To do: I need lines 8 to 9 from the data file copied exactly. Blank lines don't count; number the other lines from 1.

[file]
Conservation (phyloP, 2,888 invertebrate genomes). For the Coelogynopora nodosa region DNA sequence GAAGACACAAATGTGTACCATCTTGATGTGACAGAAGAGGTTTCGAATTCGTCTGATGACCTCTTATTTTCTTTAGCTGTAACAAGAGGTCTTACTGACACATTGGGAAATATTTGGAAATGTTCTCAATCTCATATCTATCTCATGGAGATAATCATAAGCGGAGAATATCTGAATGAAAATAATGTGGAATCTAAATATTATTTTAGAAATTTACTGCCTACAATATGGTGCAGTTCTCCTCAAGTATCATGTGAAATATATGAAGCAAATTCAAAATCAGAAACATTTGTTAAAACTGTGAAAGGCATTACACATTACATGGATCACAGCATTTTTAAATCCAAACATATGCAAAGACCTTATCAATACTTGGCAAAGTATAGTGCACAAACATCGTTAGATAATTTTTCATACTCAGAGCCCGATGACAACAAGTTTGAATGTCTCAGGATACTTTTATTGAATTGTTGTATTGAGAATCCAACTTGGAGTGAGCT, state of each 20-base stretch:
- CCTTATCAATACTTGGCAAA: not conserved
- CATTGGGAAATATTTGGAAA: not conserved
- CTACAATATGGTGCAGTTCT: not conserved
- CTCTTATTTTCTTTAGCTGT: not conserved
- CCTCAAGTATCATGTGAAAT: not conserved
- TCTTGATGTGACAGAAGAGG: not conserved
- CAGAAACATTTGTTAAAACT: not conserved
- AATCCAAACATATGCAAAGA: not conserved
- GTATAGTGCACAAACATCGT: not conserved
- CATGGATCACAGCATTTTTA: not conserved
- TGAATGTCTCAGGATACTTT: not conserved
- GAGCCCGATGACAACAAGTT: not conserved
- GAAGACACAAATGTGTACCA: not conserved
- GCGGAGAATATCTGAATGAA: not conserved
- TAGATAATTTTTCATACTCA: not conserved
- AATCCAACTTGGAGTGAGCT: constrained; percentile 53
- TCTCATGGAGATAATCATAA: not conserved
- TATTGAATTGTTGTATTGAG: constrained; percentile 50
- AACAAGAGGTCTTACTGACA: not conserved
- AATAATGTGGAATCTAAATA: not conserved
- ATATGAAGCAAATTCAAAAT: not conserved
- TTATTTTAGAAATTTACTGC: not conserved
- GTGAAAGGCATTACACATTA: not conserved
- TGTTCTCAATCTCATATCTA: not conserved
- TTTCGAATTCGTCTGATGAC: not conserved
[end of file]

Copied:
- CAGAAACATTTGTTAAAACT: not conserved
- AATCCAAACATATGCAAAGA: not conserved